UTS Biological Sciences Online Seminar
Topic: The changing landscape of pathogens in the environment. Speakers are Justin Seymour and Diane McDougald
Two researchers from UTS will outline their research lines
Marine heat waves trigger outbreaks of pathogenic Vibrio species in Australian coastal waters
Speaker: Prof. Justin Seymour
Prof. Justin Seymour is an ARC Future Fellow and the leader of the Climate Change Cluster (C3) Ocean Microbes and Healthy Oceans research program at UTS.
Marine bacteria from the Vibriogenus include several species responsible for disease in a diverse range of marine animals, including habitat forming speciesand economically important aquaculture species, while some Vibriostrains are dangerous human pathogens. Many Vibriospecies have a preference for warm waters and there is emerging evidence that pathogenic Vibrio species are displaying substantial geographical range expansions as a consequence of rising seawater temperatures associated with global climate change. Our recent research has demonstrated strong links between elevated seawater temperatures and the abundance of pathogenic Vibriospecies in Australian coastal waters, but has pointed to a potentially more profound impact of marine heatwaves (MHW) on causing blooms of these pathogens. MHWs are regionally localised, sustained periods of significantly elevated seawater temperatures, which in recent years have had significant negative impacts on the Australian marine environment. In my presentation I will provide evidence that MHWs lead to blooms of the dangerous human pathogens Vibrio choleraeand V. vulnificus in Sydney coastal waters and present data confirming that MHWs result in disease in corals and oysters, caused by V. coralliilyticusand V. harveyirespectively. These observations reveal a potentially insidious microbiological implication of increasingly frequent MHW events, which will have negative implications for human health, marine ecosystem stability and the sustainability of aquaculture industries.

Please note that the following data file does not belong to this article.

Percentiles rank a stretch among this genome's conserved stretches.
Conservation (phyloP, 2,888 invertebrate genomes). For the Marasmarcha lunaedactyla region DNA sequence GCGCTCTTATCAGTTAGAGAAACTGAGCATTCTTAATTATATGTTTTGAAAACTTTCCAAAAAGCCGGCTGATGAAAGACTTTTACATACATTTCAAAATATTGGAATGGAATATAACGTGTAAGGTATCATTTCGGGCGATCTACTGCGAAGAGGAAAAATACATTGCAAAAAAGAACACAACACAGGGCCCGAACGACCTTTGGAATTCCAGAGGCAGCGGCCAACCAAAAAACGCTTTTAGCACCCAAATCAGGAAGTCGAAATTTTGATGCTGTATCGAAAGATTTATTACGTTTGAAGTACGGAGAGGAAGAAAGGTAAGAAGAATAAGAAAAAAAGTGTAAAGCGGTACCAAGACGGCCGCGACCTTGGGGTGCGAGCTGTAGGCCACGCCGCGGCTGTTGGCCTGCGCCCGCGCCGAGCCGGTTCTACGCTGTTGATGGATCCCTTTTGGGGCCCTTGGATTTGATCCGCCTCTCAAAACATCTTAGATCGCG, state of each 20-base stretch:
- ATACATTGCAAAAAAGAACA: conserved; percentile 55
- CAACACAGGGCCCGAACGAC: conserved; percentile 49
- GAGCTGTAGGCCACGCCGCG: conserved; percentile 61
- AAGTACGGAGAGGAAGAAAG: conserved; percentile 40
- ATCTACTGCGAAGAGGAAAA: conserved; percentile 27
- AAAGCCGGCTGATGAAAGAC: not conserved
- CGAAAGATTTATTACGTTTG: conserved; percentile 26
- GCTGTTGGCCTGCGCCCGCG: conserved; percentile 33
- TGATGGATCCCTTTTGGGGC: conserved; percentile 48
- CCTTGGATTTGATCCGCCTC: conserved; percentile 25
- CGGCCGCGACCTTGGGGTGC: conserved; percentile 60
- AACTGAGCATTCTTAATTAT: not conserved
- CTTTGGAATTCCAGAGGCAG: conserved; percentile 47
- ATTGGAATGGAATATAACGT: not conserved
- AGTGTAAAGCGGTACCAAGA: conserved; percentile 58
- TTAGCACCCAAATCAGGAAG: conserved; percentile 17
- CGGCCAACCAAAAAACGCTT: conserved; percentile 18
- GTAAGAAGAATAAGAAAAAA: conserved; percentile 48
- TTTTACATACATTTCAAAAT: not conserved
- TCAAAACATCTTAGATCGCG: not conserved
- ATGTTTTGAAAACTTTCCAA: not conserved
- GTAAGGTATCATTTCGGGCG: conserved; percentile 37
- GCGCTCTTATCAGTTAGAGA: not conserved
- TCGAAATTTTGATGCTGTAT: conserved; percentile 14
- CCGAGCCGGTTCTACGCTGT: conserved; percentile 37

Warfare at small scales: Effect of predation by heterotrophic protists on evolution of pathogens
Speaker: A/Prof. Diane McDougald
A/Prof. Diane McDougald leads the Pathogen Ecology group located at the ithree Institute and is also a Visiting Senior Researcher at the Singapore Centre on Environmental Life Sciences Engineering at Nanyang Technological University, Singapore.
A/Prof McDougald has made significant contributions to the fields of Vibrio biology, bacterial adaptation to stress and mechanisms of molecular control of these responses, cell-to-cell communication, biofilm formation and interactions of bacteria with higher eukaryotes. Diane McDougald has over 20 years experience investigating mechanisms of survival and persistence of pathogens in the environment. The Pathogen Ecology group’s major research interests are the mechanisms of survival and persistence of pathogens in the environment, and what impact these mechanisms have on virulence and pathogenicity in the host. The team investigates the evolutionary drivers and consequences of bacterial adaptation to stresses, including interactions with higher organisms. Broadly, the team studies the interactions of prokaryotes and eukaryotes using a number of model systems to investigate the impact of predation by protozoa on microbial communities and how evolution of grazing defences drives the evolution of pathogenicity in the environment. Predation is an important selection pressure that pathogens face in the environment, and as a result, pathogens may evolve phenotypes that not only increase their fitness in the environment, but may also increase their fitness in the human host. This research platform will allow us to test key aspects of the Coincidental Selection Hypothesis, which states that the virulence of many opportunistic human pathogens may be an accidental by-product of selection for adaptations not related to human disease.